It is the Respondent's position that it fully cooperated with the investigation of this charge made by the Waterloo Commission, and it is now entitled to proceed with conciliation efforts respecting the Kohagen charge with the local Commission without being further subject to another investigation of this charge by the EEOC. The Commission's investigation covered all aspects of the circumstances of the Kohagen termination as well as the Respondent's fair employment practices and procedures. The investigation conducted by the local Commission proved satisfactory to the Iowa State Commission which saw fit to accept the local Commission's finding and to refrain from conducting its own investigation of the charge. Conciliation should be allowed to proceed in this case, without a second investigation of the charge. This is especially true in view of the fact that during the local agency's administrative processing of the case, an offer of reinstatement was made to Kohagen, and the Respondent stands ready to offer reinstatement at the present time. Thus, full resolution of this matter with regard to Ms. Kohagen can be achieved on the basis of the full investigation already conducted by the Waterloo Commission. Nothing can be gained by an extensive search by the EEOC of Company records as requested by this subpoena at this time, unless it is for the improper purpose of *250 conducting a fishing expedition. (Respondent's opposition at 3-4)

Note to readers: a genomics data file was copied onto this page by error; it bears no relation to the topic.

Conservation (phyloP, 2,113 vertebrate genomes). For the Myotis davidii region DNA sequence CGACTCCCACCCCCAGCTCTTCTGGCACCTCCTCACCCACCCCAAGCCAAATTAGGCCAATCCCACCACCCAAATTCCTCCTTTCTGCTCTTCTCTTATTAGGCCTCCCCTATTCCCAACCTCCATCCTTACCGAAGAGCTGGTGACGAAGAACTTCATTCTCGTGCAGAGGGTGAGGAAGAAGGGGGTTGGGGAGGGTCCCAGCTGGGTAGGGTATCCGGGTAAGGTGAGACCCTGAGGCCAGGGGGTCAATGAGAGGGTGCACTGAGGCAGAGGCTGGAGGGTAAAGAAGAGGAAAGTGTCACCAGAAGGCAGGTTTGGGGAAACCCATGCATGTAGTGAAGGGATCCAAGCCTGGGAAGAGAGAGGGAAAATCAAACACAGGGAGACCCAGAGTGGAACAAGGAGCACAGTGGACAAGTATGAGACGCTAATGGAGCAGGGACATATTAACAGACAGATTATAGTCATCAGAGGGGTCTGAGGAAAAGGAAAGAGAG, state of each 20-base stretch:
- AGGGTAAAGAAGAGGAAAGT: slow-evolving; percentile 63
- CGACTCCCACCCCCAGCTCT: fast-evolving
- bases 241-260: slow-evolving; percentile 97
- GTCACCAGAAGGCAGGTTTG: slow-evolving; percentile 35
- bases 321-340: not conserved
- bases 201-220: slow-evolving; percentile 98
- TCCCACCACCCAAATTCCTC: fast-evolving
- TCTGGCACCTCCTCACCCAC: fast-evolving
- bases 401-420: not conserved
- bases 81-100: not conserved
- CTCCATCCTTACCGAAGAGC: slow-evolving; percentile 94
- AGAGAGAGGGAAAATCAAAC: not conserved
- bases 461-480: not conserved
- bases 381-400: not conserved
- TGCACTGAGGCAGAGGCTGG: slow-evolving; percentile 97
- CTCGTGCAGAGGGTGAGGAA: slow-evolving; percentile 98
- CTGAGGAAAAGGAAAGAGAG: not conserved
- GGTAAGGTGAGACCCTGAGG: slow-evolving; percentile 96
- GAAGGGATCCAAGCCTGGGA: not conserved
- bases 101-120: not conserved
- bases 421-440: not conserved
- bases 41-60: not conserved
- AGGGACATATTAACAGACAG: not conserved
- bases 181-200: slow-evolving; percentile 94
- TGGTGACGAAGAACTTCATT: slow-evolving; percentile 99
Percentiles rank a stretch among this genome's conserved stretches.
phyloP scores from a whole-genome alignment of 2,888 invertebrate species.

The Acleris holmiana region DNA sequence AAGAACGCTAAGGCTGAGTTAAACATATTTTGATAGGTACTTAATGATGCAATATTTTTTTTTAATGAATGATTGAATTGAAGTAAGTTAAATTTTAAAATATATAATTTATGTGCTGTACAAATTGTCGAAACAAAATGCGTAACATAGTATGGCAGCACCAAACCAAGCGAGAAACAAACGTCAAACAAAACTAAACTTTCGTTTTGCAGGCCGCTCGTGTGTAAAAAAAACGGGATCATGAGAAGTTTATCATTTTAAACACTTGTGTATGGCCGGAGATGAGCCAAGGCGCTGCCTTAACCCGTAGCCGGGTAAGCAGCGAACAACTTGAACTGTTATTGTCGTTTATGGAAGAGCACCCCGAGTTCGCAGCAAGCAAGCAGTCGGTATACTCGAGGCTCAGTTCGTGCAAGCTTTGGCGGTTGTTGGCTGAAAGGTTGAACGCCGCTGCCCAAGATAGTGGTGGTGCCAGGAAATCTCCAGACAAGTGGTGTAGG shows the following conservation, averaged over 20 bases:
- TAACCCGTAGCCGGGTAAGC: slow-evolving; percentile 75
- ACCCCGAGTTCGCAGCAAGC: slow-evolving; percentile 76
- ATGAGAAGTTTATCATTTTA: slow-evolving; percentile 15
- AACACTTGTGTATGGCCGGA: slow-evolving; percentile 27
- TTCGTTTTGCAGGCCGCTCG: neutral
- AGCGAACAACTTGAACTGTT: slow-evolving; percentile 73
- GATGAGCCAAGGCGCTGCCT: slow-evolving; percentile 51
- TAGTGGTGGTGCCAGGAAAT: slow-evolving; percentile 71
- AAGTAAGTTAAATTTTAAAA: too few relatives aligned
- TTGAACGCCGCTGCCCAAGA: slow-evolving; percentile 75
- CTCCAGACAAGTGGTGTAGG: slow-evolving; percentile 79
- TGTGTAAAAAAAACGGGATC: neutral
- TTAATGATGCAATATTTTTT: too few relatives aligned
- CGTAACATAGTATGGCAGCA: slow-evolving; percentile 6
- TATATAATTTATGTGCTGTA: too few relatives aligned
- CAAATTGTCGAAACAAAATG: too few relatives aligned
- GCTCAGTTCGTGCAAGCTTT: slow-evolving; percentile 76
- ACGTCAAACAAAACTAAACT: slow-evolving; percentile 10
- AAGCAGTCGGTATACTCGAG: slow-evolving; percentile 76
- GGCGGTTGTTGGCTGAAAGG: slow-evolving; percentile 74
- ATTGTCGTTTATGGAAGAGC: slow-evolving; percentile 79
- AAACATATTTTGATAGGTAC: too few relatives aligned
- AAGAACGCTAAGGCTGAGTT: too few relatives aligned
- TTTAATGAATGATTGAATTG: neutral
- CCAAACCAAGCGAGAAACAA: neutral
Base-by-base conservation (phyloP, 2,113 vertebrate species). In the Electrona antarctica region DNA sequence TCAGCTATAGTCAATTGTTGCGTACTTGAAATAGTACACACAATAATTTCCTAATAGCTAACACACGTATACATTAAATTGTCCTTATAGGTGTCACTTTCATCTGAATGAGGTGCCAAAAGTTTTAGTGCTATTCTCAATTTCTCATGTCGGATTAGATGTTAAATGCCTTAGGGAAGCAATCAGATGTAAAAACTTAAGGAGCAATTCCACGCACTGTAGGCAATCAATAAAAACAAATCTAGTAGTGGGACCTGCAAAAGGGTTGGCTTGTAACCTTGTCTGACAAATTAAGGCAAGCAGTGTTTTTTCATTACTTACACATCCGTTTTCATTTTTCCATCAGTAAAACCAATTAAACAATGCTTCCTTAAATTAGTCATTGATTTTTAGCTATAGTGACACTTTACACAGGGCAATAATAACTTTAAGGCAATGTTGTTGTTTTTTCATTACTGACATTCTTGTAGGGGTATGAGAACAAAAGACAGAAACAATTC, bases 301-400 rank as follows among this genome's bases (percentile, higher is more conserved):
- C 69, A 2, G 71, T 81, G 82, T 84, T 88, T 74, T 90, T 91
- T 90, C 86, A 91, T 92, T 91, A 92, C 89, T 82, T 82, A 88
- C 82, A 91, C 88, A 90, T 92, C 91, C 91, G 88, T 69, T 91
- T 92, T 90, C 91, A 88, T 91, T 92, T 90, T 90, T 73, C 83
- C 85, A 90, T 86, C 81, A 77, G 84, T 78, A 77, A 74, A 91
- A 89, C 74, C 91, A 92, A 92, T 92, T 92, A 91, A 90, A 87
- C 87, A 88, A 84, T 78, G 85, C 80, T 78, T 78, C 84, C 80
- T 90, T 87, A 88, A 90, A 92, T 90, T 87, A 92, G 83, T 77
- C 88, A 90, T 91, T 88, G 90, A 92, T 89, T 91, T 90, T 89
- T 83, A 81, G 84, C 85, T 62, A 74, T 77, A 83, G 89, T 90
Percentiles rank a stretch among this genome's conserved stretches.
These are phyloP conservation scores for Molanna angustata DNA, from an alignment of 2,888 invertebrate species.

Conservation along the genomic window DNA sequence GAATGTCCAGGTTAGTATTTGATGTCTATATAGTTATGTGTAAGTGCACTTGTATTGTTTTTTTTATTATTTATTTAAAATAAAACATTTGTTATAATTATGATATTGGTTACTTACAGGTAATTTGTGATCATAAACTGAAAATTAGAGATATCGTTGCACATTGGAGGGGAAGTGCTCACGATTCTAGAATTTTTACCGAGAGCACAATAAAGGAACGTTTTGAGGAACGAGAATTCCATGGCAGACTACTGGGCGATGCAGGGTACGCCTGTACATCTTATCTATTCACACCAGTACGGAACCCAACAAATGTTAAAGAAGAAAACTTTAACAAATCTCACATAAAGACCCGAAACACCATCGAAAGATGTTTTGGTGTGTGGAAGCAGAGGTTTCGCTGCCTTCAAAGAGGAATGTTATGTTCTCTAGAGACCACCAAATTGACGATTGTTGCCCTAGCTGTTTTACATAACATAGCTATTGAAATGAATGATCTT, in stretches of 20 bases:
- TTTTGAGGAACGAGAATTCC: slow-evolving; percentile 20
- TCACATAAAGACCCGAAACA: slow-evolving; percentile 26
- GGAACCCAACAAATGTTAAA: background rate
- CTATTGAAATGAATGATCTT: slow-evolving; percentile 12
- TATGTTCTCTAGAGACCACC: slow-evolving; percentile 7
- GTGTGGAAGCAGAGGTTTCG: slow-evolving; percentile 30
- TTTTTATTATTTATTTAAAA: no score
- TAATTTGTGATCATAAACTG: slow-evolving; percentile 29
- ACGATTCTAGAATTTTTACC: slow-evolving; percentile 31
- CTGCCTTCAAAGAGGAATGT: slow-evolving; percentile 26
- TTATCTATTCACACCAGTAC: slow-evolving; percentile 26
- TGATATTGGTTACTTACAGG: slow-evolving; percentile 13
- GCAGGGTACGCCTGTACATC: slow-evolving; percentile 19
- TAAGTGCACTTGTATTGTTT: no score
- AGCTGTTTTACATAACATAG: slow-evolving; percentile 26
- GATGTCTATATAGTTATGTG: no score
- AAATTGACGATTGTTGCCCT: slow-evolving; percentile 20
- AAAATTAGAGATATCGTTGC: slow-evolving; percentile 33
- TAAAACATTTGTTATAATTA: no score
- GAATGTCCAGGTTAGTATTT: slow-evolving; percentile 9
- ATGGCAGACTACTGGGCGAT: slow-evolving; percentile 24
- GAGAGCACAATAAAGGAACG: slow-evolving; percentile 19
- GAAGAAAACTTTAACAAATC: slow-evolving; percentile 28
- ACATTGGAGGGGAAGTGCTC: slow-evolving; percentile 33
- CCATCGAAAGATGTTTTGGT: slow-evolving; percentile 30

Respondent appears to make an argument similar to that raised above in the Jethro case that the Commission failed to give "substantial weight" to the findings of the local commission as required by 42 U.S.C. § 2000e-5(b). This statute provides that the Commission shall give "substantial weight" to state or local findings when making a reasonable cause determination and not when deciding whether to investigate a charge. This provision does not require the Commission to refrain from investigating a charge which has been subject to a prior finding by a state or local agency. The Commission is an entity separate from any local commission and is entitled by law to conduct its own separate investigation regardless of the outcome of a local investigation. Therefore, the Court holds that respondent's argument is without merit.
Scope of the Subpoena
Respondent contends that the subpoena should not be enforced because it would require the assembly of a burdensome amount of information. Respondent states that the documents demanded cover approximately 52 current employees and over 100 past employees, amounting to approximately forty man-hours of work, and that it has already made available to the Commission the basic personnel records of current employees of the Des Moines branch office as of September, 1974, as well as copies of all written policies of the Company with respect to pregnancy benefits and maternity leaves.
The respondent further contends that the Commission's demand that the employee personnel records be identified according to race, a form of discrimination never alleged by Ms. Kohagen, who is Caucasian, in either the Waterloo Commission or the Iowa State Commission is wholly irrelevant to the underlying charge and should be considered overly broad for that reason.
The subpoena requests the following information: